The two-page, monthly section--a joint effort with the Howard Hughes Medical Institute (HHMI), directed by Science's Editorial unit--will showcase peer-reviewed research, as well as scholarly literature reviews, essays and other original content on science education for all students, but especially for those at undergraduate and graduate levels. New science-education content in Science will debut early in 2006.
Donald Kennedy, Science's editor-in-chief, said the partnership reflects the AAAS mission to advance science and serve society, as well as HHMI's long-standing efforts to enhance science education through such programs as the "HHMI Professor" awards, which provide $1 million, four-year grants to accomplished researchers who want to develop innovative approaches to undergraduate science instruction.
In an editorial being published 16 December in Science, Kennedy and HHMI President Thomas R. Cech describe the plight of Kate, a promising student in high-school science classes who soon becomes a business major after attending large, impersonal, lecture-style university science courses. The number of doctorate degrees in science and engineering granted by U.S. universities increased 45 percent from 1974 to 2004, but most of the increase came from awards to non-U.S. citizens, Kennedy and Cech note, citing National Science Foundation data. "Clearly," they conclude, "something is turning Kate and her classmates away from careers in science."
Because HHMI would like to make it easier for great teaching to happen at all levels, the Institute is interested in wider circulation of innovations in science education," said Thomas R. Cech, HHMI president. "A regular section in Science devoted to science education should contribute greatly to this goal."
Much depends on successful science education, noted Pamela Hines, the senior Science editor in charge of the new content. "Effective science education, both for experts and for the general public, promotes innovations that can improve our lives and expand our knowledge," she said. "Not surprisingly, many Science readers invest heavily in the teaching aspects of their service as professional scientists. Our new section will spotlight advances in education research, as well as interesting efforts in science education, to promote productive scholarly and public discourse on teaching and learning."
Science editors are particularly interested in science education content focusing on the undergraduate and graduate levels, Hines said. But, she added, "Interesting research on education in the kindergarten through high-school years also will be considered."
Specifically, the Science-HHMI collaboration identifies the following categories of science-education articles as being of potential interest for the new section:
- Collaborative research efforts between academic scientists and undergraduate students;
- New, innovative exercises or experiments for teaching laboratories, fieldwork or "virtual" settings;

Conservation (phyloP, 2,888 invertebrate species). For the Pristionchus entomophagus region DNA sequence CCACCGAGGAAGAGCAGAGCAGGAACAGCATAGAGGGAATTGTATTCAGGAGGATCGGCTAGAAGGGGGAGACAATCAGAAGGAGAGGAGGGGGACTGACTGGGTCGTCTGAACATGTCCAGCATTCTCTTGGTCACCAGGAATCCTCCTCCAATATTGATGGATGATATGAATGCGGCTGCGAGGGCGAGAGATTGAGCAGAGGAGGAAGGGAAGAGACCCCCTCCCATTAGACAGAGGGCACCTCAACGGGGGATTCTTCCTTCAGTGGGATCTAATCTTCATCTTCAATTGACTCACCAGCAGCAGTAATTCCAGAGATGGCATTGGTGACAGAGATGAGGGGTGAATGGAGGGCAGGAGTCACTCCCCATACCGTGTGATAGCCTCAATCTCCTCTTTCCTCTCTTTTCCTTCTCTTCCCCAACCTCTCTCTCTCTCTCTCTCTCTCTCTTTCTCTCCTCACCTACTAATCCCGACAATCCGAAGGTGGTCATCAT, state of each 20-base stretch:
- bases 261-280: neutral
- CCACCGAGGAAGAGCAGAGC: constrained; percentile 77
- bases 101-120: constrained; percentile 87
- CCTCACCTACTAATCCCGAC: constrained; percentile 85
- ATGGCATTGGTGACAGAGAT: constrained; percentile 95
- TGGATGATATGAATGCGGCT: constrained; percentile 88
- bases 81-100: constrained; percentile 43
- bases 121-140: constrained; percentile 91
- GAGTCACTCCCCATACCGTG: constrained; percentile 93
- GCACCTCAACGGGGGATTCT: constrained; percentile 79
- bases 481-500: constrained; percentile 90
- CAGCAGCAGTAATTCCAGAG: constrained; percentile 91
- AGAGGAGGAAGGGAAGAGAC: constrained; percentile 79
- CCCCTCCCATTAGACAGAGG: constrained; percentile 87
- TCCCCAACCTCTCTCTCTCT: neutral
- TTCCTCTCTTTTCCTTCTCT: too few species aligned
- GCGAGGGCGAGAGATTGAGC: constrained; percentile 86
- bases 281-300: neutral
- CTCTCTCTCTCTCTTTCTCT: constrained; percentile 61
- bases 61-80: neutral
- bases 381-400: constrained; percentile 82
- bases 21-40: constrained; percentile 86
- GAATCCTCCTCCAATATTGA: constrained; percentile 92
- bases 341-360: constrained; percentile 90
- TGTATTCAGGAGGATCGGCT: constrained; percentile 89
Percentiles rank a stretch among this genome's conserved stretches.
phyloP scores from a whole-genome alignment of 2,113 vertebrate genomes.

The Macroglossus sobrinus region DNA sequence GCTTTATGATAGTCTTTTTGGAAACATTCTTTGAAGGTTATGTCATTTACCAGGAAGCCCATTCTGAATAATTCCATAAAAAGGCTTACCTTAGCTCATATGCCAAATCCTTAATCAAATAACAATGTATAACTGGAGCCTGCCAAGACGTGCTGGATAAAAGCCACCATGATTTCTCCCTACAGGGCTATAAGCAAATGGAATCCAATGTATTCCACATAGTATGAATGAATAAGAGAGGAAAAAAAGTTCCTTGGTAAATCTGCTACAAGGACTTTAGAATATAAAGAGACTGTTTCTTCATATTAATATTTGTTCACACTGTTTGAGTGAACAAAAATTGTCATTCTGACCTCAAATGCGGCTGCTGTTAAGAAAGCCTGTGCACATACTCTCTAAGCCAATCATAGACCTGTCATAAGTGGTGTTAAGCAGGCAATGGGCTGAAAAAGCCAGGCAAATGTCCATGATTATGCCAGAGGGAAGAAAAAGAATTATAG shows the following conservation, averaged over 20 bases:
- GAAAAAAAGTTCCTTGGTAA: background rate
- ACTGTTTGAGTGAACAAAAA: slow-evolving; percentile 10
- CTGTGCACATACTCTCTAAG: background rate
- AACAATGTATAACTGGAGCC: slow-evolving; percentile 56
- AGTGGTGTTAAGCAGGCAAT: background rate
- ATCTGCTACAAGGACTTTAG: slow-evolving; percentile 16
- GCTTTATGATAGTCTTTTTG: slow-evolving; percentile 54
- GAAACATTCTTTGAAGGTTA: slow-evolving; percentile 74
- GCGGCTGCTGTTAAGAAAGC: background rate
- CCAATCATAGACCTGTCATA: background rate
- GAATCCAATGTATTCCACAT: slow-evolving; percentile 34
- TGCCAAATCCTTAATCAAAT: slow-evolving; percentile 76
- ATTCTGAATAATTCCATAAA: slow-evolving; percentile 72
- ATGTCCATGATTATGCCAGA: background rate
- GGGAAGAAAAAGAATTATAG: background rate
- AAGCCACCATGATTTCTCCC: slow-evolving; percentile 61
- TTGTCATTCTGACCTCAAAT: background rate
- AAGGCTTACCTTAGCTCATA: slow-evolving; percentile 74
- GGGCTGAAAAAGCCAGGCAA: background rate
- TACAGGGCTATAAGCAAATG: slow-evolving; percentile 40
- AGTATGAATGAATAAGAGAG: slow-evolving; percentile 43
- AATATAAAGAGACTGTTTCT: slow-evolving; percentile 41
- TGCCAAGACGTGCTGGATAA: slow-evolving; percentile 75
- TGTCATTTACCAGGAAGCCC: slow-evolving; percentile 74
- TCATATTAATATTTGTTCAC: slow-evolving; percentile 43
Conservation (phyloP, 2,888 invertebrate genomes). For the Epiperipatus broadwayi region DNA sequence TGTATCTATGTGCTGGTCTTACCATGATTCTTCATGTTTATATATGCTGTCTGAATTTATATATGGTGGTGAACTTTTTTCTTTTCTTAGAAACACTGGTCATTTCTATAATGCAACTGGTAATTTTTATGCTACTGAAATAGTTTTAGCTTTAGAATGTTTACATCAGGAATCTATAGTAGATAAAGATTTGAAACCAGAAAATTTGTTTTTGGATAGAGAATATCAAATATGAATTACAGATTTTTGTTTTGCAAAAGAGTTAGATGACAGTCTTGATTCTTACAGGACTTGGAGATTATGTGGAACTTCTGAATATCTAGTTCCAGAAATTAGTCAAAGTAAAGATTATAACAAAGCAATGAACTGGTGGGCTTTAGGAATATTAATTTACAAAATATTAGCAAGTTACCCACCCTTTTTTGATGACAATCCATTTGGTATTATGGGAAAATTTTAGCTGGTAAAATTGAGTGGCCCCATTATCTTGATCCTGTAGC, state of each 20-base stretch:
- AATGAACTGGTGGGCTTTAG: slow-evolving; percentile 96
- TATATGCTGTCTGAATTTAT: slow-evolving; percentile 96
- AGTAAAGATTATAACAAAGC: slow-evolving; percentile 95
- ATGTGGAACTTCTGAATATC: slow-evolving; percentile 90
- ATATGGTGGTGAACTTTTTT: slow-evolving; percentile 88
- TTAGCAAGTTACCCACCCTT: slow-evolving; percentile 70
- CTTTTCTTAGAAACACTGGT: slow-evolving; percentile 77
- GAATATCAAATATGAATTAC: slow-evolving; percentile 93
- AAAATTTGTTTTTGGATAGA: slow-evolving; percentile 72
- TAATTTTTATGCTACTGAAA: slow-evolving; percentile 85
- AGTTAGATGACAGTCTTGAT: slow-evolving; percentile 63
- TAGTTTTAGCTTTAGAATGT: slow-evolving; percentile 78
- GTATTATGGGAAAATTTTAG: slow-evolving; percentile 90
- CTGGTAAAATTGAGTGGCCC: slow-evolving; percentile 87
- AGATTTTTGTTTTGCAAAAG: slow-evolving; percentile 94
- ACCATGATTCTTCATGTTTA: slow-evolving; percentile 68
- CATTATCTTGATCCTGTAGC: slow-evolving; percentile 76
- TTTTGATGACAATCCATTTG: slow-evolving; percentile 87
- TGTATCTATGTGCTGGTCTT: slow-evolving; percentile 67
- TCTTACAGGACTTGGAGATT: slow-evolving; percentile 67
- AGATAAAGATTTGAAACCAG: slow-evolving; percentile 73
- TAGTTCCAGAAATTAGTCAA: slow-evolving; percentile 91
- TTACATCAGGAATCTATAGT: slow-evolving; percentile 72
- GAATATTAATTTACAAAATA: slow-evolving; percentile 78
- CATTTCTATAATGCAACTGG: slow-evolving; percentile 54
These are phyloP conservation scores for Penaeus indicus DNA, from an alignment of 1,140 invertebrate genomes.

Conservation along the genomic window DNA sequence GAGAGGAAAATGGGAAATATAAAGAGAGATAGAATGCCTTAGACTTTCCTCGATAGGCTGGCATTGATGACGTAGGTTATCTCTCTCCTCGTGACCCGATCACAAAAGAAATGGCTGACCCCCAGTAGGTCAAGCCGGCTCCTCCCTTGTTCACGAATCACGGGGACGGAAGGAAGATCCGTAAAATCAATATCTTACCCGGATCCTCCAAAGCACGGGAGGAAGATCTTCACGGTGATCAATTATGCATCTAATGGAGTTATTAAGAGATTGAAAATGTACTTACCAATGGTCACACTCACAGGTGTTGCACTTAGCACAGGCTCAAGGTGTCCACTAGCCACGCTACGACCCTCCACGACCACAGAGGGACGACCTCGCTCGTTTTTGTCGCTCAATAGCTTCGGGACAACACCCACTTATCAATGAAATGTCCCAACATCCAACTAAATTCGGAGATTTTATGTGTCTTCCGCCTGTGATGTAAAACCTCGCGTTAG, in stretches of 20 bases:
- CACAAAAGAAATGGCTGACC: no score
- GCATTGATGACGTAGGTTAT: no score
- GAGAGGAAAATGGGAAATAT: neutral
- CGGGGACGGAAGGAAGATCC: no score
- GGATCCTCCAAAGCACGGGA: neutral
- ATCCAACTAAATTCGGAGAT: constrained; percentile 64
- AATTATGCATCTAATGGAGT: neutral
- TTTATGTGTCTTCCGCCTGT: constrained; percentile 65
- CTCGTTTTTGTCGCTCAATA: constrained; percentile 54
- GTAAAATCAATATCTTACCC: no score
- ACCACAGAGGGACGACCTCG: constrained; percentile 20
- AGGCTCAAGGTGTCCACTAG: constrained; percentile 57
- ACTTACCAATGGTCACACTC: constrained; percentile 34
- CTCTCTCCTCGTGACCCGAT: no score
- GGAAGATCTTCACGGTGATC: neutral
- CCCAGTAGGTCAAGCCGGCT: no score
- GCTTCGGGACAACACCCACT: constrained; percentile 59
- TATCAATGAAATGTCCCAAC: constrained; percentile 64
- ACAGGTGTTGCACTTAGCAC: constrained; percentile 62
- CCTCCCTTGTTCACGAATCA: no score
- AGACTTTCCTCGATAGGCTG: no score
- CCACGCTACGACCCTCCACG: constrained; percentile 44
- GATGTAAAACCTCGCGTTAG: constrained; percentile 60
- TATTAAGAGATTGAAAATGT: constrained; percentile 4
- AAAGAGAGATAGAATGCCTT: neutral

- Novel teaching methods, including details on their development and evidence of their effectiveness;
- Theoretical or review articles on the science of learning, based on scientific advances in such fields as neuroscience;
- New technologies or protocols for assessing student learning;
- Analyses of the relationships between teaching styles and different institutional settings;
- Novel outreach programs linking university science units with secondary or elementary-school students; and
- Archives of information on instructional aids, products, textbooks and more.
Articles should be under 2,000 words in length (with two figures), and must represent material not previously published. Manuscripts should be submitted online at http://www.
Advisors on the new education pages in Science, reporting to Kennedy and Cech, will be Peter Bruns of HHMI; Marcia C. Linn of the University of California-Berkeley; Richard Losick of Harvard University; Lee S. Shulman of the Carnegie Foundation for the Advancement of Teaching; Carl Weiman of the University of Colorado at Boulder; and Katrina Kelner and Pamela Hines of Science.
The American Association for the Advancement of Science (AAAS) is the world's largest general scientific society, and publisher of the journal, Science (www.sciencemag.org). AAAS was founded in 1848 and reports some 262 affiliated societies and academies of science, serving 10 million individuals. Science has the largest paid circulation of any peer-reviewed general science journal in the world, with an estimated total readership of one million. The nonprofit AAAS (www.aaas.org) is open to all and fulfills its mission to "advance science and serve society" through initiatives in science policy; international programs; science education; and more. For the latest research news, log onto EurekAlert! (www.eurekalert.org), the premier science-news Web site, a service of AAAS.
The Howard Hughes Medical Institute is dedicated to discovering and disseminating new knowledge in the basic life sciences. HHMI grounds its research programs on the conviction that scientists of exceptional talent and imagination will make fundamental contributions of lasting scientific value and benefit to mankind when given the resources, time, and freedom to pursue challenging questions. The Institute prizes intellectual daring and seeks to preserve the autonomy of its scientists as they pursue their research. A nonprofit medical research organization, HHMI was established in 1953 by the aviator-industrialist. The Institute, headquartered in Chevy Chase, Maryland, is one of the largest philanthropies in the world with an endowment of $14.8 billion at the close of its 2005 fiscal year. HHMI spent $483 million in support of biomedical research and $80 million for support of a variety of science education and other grants programs in fiscal 2005.